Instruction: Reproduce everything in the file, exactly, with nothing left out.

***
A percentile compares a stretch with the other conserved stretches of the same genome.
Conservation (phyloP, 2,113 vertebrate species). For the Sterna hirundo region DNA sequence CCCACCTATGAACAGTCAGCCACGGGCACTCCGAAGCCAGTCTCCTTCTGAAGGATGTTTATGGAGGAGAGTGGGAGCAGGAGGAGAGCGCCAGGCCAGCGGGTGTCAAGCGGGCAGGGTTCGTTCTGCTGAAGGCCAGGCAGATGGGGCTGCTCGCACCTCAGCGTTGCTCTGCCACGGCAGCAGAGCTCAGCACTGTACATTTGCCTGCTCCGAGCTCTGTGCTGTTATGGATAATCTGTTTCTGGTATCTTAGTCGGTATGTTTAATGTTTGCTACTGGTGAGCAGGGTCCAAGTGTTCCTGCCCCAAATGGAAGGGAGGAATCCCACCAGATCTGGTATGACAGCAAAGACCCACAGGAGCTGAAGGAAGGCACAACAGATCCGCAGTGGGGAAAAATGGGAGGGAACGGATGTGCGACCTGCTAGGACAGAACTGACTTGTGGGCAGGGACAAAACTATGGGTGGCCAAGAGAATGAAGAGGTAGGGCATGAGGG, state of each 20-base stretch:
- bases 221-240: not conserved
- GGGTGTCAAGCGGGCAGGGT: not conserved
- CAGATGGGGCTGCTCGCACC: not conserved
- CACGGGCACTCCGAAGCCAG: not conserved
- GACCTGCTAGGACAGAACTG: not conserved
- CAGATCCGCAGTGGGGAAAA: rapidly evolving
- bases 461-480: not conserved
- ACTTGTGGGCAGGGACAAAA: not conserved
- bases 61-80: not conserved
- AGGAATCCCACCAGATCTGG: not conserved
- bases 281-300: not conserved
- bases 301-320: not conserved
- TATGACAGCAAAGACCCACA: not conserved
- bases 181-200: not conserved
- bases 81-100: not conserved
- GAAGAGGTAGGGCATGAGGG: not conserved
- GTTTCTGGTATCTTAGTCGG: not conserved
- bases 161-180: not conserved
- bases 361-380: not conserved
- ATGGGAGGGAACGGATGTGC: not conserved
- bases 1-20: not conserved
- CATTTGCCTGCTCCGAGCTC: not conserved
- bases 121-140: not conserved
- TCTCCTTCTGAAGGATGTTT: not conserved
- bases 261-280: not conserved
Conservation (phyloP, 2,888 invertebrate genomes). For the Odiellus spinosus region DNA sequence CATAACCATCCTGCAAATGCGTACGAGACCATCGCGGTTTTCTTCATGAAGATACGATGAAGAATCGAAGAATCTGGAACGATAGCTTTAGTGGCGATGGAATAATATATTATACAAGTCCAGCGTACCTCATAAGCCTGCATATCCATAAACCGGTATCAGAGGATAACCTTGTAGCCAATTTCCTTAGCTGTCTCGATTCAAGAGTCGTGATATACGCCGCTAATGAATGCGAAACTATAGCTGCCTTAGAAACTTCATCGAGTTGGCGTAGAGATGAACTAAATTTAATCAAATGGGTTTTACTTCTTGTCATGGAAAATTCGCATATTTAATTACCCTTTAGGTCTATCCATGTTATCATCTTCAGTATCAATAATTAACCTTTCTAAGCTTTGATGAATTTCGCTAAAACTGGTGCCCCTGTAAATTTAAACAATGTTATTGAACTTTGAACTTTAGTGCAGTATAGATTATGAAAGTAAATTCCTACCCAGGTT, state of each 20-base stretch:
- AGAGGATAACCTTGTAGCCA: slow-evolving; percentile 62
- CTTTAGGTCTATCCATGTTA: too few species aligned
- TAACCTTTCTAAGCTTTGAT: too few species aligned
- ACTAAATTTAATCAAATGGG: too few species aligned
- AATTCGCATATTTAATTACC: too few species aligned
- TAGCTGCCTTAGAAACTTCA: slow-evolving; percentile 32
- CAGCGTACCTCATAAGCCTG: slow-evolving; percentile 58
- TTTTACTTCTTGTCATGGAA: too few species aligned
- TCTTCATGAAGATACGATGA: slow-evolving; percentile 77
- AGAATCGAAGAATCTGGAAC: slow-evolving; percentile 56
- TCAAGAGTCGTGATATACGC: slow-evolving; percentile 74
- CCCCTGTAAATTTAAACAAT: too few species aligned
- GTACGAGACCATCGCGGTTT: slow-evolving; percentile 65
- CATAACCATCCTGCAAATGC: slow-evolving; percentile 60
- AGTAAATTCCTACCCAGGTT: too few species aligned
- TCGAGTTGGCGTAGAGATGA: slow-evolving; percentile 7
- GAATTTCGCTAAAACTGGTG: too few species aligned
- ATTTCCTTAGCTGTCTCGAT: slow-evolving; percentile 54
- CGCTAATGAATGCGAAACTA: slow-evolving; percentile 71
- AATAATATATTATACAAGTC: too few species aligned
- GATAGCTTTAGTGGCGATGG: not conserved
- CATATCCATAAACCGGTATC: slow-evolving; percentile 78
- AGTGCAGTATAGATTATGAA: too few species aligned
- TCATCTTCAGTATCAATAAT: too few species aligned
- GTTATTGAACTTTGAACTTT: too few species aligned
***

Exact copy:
A percentile compares a stretch with the other conserved stretches of the same genome.
Conservation (phyloP, 2,113 vertebrate species). For the Sterna hirundo region DNA sequence CCCACCTATGAACAGTCAGCCACGGGCACTCCGAAGCCAGTCTCCTTCTGAAGGATGTTTATGGAGGAGAGTGGGAGCAGGAGGAGAGCGCCAGGCCAGCGGGTGTCAAGCGGGCAGGGTTCGTTCTGCTGAAGGCCAGGCAGATGGGGCTGCTCGCACCTCAGCGTTGCTCTGCCACGGCAGCAGAGCTCAGCACTGTACATTTGCCTGCTCCGAGCTCTGTGCTGTTATGGATAATCTGTTTCTGGTATCTTAGTCGGTATGTTTAATGTTTGCTACTGGTGAGCAGGGTCCAAGTGTTCCTGCCCCAAATGGAAGGGAGGAATCCCACCAGATCTGGTATGACAGCAAAGACCCACAGGAGCTGAAGGAAGGCACAACAGATCCGCAGTGGGGAAAAATGGGAGGGAACGGATGTGCGACCTGCTAGGACAGAACTGACTTGTGGGCAGGGACAAAACTATGGGTGGCCAAGAGAATGAAGAGGTAGGGCATGAGGG, state of each 20-base stretch:
- bases 221-240: not conserved
- GGGTGTCAAGCGGGCAGGGT: not conserved
- CAGATGGGGCTGCTCGCACC: not conserved
- CACGGGCACTCCGAAGCCAG: not conserved
- GACCTGCTAGGACAGAACTG: not conserved
- CAGATCCGCAGTGGGGAAAA: rapidly evolving
- bases 461-480: not conserved
- ACTTGTGGGCAGGGACAAAA: not conserved
- bases 61-80: not conserved
- AGGAATCCCACCAGATCTGG: not conserved
- bases 281-300: not conserved
- bases 301-320: not conserved
- TATGACAGCAAAGACCCACA: not conserved
- bases 181-200: not conserved
- bases 81-100: not conserved
- GAAGAGGTAGGGCATGAGGG: not conserved
- GTTTCTGGTATCTTAGTCGG: not conserved
- bases 161-180: not conserved
- bases 361-380: not conserved
- ATGGGAGGGAACGGATGTGC: not conserved
- bases 1-20: not conserved
- CATTTGCCTGCTCCGAGCTC: not conserved
- bases 121-140: not conserved
- TCTCCTTCTGAAGGATGTTT: not conserved
- bases 261-280: not conserved
Conservation (phyloP, 2,888 invertebrate genomes). For the Odiellus spinosus region DNA sequence CATAACCATCCTGCAAATGCGTACGAGACCATCGCGGTTTTCTTCATGAAGATACGATGAAGAATCGAAGAATCTGGAACGATAGCTTTAGTGGCGATGGAATAATATATTATACAAGTCCAGCGTACCTCATAAGCCTGCATATCCATAAACCGGTATCAGAGGATAACCTTGTAGCCAATTTCCTTAGCTGTCTCGATTCAAGAGTCGTGATATACGCCGCTAATGAATGCGAAACTATAGCTGCCTTAGAAACTTCATCGAGTTGGCGTAGAGATGAACTAAATTTAATCAAATGGGTTTTACTTCTTGTCATGGAAAATTCGCATATTTAATTACCCTTTAGGTCTATCCATGTTATCATCTTCAGTATCAATAATTAACCTTTCTAAGCTTTGATGAATTTCGCTAAAACTGGTGCCCCTGTAAATTTAAACAATGTTATTGAACTTTGAACTTTAGTGCAGTATAGATTATGAAAGTAAATTCCTACCCAGGTT, state of each 20-base stretch:
- AGAGGATAACCTTGTAGCCA: slow-evolving; percentile 62
- CTTTAGGTCTATCCATGTTA: too few species aligned
- TAACCTTTCTAAGCTTTGAT: too few species aligned
- ACTAAATTTAATCAAATGGG: too few species aligned
- AATTCGCATATTTAATTACC: too few species aligned
- TAGCTGCCTTAGAAACTTCA: slow-evolving; percentile 32
- CAGCGTACCTCATAAGCCTG: slow-evolving; percentile 58
- TTTTACTTCTTGTCATGGAA: too few species aligned
- TCTTCATGAAGATACGATGA: slow-evolving; percentile 77
- AGAATCGAAGAATCTGGAAC: slow-evolving; percentile 56
- TCAAGAGTCGTGATATACGC: slow-evolving; percentile 74
- CCCCTGTAAATTTAAACAAT: too few species aligned
- GTACGAGACCATCGCGGTTT: slow-evolving; percentile 65
- CATAACCATCCTGCAAATGC: slow-evolving; percentile 60
- AGTAAATTCCTACCCAGGTT: too few species aligned
- TCGAGTTGGCGTAGAGATGA: slow-evolving; percentile 7
- GAATTTCGCTAAAACTGGTG: too few species aligned
- ATTTCCTTAGCTGTCTCGAT: slow-evolving; percentile 54
- CGCTAATGAATGCGAAACTA: slow-evolving; percentile 71
- AATAATATATTATACAAGTC: too few species aligned
- GATAGCTTTAGTGGCGATGG: not conserved
- CATATCCATAAACCGGTATC: slow-evolving; percentile 78
- AGTGCAGTATAGATTATGAA: too few species aligned
- TCATCTTCAGTATCAATAAT: too few species aligned
- GTTATTGAACTTTGAACTTT: too few species aligned